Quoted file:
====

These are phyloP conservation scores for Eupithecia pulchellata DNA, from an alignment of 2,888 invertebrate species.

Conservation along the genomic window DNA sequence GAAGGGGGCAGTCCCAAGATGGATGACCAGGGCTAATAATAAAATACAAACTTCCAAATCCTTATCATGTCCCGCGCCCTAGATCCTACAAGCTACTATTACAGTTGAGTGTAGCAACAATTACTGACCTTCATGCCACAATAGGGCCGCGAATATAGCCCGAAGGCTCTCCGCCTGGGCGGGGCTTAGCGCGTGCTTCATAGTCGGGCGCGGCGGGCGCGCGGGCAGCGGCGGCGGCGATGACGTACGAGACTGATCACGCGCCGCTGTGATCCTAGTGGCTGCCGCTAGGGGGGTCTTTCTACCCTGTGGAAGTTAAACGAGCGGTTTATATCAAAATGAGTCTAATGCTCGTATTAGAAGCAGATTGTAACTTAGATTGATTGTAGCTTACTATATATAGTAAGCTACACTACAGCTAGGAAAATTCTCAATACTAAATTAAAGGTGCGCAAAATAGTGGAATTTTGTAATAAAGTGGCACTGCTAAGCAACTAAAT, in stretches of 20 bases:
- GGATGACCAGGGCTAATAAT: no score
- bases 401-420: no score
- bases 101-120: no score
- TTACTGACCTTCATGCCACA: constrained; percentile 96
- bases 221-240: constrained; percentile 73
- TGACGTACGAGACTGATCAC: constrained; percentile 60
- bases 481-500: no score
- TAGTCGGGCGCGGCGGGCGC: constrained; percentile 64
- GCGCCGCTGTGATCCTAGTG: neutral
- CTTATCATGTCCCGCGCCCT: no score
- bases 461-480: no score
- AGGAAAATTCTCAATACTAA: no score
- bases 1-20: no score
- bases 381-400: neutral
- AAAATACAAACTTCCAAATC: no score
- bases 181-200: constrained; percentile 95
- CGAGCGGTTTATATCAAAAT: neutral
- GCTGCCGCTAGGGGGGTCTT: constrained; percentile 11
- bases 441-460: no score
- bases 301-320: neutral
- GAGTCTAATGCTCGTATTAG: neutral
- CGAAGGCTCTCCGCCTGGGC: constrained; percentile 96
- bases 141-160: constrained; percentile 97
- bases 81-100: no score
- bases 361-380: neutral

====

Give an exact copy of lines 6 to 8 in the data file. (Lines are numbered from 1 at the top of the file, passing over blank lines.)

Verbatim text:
- TTACTGACCTTCATGCCACA: constrained; percentile 96
- bases 221-240: constrained; percentile 73
- TGACGTACGAGACTGATCAC: constrained; percentile 60